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Find information on animal health topics, written for the veterinary professional.

General Treatment of Poisoning

By Barry R. Blakley, DVM, PhD, Professor, Department of Veterinary Biomedical Sciences, Western College of Veterinary Medicine, University of Saskatchewan ; Rob Bildfell, DVM, MSc, DACVP, Professor, Department of Biomedical Sciences, College of Veterinary Medicine, Oregon State University ; William D. Black, MSc, DVM, PhD, Professor, Department of Biomedical Sciences, Ontario Veterinary College, University of Guelph ; Herman J. Boermans, DVM, MSc, PhD, Professor of Toxicology, Director Toxicology Program, Ontario Veterinary College, University of Guelph ; Cecil F. Brownie, DVM, PhD, DABVT, DABFE, DABFM, FACFEI, Emeritus Professor, College of Veterinary Medicine, North Carolina State University ; Raymond Cahill-Morasco, MS, DVM, New, SeaPort Veterinary Hospital, Gloucester, MA ; Keith A. Clark, DVM, PhD, Retired Director, Zoonosis Control Division, Texas Department of Health ; Gregory F. Grauer, DVM, MS, DACVIM, Professor and Jarvis Chair of Small Animal Internal Medicine, Department of Clinical Sciences, College of Veterinary Medicine, Kansas State University ; Sharon M. Gwaltney-Brant, DVM, PhD, DABVT, DABT, Toxicology Consultant, Veterinary Information Network (VIN) and Adjunct Faculty, College of Veterinary Medicine, University of Illinois ; Larry G. Hansen, PhD, Professor, Department of Veterinary Biosciences, University of Illinois ; Safdar A. Khan, DVM, MS, PhD, DABVT, Director of Toxicology Research, ASPCA Animal Poison Control Center, Urbana, Illinois ; Garrick C. M. Latch, MASc, PhD, Consultant ; Gavin L. Meerdink, DVM, DABVT, Clinical Professor, Veterinary Diagnostic Laboratory, College of Veterinary Medicine, University of Illinois ; Lisa A. Murphy, VMD, Veterinary Poison Information Specialist, ASPCA Animal Poison Control Center ; Frederick W. Oehme, DVM, PhD, Professor of Toxicology, Pathobiology, Medicine and Physiology, Comparative Toxicology Laboratories, Kansas State University ; Gary D. Osweiler, DVM, MS, PhD, Professor Emeritus, Veterinary Diagnostic and Production Animal Medicine, College of Veterinary Medicine, Iowa State University ; Mary M. Schell, DVM, DABVT, DABT, Senior Toxicologist, ASPCA Animal Poison Control Center, Urbana, Illinois ; David G. Schmitz, DVM, MS, DACVIM (LA), Visiting Associate Professor, Department of Veterinary Large Animal Clinical Sciences, College of Veterinary Medicine, Texas A&M University ; Norman R. Schneider, DVM, MSc, DABVT, Veterinary Toxicologist, University of Nebraska ; Cheryl L. Waldner, DVM, PhD, Associate Professor, Department of Large Animal Clinical Sciences, Western College of Veterinary Medicine, University of Saskatchewan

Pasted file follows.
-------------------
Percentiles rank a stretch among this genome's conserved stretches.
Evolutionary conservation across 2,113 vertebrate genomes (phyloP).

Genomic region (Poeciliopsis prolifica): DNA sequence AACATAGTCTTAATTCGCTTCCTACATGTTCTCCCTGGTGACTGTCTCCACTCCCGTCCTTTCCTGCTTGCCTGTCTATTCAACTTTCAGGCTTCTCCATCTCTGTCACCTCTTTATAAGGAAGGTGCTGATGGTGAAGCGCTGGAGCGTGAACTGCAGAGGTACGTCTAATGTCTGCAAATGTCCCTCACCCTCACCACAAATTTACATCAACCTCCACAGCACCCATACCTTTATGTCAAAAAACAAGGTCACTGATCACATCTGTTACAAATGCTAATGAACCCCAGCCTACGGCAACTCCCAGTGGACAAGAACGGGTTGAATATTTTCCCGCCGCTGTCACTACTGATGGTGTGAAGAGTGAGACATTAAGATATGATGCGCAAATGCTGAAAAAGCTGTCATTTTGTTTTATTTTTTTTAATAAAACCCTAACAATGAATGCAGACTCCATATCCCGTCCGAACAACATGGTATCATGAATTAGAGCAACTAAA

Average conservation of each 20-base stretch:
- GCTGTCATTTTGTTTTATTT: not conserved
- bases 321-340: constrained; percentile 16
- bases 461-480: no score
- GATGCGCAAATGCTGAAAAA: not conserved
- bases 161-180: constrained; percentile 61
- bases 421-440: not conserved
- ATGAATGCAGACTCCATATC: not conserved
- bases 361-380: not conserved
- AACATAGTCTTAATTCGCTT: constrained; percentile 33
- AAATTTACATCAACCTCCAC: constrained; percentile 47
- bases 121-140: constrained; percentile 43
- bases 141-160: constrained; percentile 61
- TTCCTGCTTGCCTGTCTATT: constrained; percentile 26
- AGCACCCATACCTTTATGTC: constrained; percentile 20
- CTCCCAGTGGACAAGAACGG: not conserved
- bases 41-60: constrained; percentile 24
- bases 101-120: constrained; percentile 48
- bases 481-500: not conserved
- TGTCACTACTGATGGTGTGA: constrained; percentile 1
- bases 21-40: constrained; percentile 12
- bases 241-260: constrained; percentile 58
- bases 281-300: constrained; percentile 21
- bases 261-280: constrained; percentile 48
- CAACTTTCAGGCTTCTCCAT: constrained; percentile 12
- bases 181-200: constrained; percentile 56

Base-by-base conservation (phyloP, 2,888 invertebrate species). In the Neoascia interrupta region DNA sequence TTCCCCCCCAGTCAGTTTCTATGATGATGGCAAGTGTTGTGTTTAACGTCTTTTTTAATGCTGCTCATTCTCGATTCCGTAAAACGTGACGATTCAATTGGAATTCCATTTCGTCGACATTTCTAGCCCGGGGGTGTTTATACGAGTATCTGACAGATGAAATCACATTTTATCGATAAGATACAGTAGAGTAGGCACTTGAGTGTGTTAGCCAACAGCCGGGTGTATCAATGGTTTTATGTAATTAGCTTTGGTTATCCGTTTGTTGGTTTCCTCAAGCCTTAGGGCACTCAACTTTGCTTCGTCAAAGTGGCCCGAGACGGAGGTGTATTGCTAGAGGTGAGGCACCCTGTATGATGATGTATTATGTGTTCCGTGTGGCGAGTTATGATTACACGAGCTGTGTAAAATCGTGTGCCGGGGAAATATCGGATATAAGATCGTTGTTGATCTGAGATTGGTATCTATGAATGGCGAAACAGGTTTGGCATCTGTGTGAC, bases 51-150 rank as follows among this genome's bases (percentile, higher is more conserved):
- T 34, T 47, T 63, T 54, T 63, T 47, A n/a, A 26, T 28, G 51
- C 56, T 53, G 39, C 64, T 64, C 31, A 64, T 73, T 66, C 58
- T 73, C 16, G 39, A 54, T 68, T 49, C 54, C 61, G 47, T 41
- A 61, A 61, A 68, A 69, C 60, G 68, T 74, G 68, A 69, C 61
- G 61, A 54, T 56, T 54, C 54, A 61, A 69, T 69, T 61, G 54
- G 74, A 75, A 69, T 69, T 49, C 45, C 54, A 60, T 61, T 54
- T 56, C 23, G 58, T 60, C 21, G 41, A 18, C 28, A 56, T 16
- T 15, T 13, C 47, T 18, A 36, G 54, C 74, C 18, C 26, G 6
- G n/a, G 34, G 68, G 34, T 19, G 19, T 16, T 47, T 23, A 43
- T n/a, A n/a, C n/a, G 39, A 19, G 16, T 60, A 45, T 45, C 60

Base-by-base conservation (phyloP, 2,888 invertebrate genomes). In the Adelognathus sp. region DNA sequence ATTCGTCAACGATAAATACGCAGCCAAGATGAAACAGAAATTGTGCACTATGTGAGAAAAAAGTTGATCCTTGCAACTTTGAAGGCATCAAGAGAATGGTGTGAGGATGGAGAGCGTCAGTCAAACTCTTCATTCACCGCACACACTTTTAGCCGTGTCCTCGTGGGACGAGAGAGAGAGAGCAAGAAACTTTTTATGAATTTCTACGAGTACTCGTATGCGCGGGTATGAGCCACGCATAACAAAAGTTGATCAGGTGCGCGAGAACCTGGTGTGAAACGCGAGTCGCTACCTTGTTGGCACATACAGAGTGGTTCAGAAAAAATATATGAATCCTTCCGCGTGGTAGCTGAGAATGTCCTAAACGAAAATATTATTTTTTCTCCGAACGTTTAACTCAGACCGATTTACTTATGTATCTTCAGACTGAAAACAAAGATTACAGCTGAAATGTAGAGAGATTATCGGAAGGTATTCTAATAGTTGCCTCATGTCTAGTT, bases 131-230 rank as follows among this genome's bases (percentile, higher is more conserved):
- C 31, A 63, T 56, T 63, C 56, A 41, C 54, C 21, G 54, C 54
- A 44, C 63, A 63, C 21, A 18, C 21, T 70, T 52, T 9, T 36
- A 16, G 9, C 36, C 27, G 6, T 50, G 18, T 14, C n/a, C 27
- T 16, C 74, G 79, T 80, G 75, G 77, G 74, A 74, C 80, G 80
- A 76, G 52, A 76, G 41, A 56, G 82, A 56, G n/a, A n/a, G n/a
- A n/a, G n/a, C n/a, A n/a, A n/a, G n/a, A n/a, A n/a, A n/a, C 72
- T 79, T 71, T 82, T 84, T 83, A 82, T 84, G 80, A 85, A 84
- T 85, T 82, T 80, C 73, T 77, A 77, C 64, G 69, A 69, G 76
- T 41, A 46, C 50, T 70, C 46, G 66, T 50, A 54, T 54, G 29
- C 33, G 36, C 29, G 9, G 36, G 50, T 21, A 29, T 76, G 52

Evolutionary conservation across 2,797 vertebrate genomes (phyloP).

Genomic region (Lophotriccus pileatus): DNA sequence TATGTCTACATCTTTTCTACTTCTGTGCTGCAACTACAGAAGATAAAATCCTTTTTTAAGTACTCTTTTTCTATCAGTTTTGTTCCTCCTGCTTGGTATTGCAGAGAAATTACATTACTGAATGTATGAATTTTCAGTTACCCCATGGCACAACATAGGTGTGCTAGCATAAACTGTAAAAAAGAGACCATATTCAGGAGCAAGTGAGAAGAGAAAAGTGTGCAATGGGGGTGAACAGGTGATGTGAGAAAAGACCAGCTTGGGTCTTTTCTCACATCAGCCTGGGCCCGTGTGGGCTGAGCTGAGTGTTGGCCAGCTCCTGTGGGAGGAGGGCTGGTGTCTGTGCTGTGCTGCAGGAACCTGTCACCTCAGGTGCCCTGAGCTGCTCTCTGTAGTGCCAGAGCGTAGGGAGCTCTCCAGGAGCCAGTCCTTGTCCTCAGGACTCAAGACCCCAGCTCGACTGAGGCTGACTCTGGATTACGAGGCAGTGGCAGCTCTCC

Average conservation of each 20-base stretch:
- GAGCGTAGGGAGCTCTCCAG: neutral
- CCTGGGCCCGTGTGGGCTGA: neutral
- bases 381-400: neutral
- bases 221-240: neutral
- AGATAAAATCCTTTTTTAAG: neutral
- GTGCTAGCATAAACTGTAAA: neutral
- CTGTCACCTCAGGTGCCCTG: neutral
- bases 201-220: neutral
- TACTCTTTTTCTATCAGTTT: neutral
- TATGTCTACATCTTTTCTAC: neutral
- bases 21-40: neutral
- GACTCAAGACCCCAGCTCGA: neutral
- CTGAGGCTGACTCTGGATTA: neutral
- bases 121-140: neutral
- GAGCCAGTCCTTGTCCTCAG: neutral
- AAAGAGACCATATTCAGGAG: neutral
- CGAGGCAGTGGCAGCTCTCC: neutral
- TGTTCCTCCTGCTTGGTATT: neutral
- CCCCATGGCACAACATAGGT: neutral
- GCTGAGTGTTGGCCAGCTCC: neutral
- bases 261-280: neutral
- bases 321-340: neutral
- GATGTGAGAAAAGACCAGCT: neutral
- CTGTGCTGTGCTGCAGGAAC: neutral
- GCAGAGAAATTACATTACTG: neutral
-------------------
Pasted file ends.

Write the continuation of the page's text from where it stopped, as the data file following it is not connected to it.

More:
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Immediate, life-saving measures may be needed initially. Beyond this, treatment consists of preventing further absorption of the poison, providing supportive treatment, and administering specific antidotes, if available.

Thorough washing with soap and water can usually prevent further absorption of poisons on the skin. If the animal has a long or dense coat, the hair may need to be clipped. For some poisons that have been ingested, vomiting may be induced in dogs and cats. However, vomiting is not recommended if the suspected poison could damage the stomach or esophagus on its way up, if more than a few hours have passed, if the swallowing reflex is absent, if the animal is convulsing, or if there is a risk of aspiration pneumonia (vomited material being inhaled into the lungs). If the animal is unconscious, the stomach may be flushed with a stomach tube, or surgery on the stomach may be needed. Laxatives and medications used to empty the bowels may be recommended in some instances to help remove the poison from the gastrointestinal tract.

If the poison cannot be physically removed, sometimes activated charcoal can be administered by mouth to prevent further absorption from the gastrointestinal tract.

Supportive treatment is often necessary until the poison can be metabolized and eliminated. The type of support required depends on the animal’s condition and may include controlling seizures, maintaining breathing, treating shock, controlling heart problems (for example, irregular heart beats), and treating pain.

In some cases, there is a known antidote for a specific poison.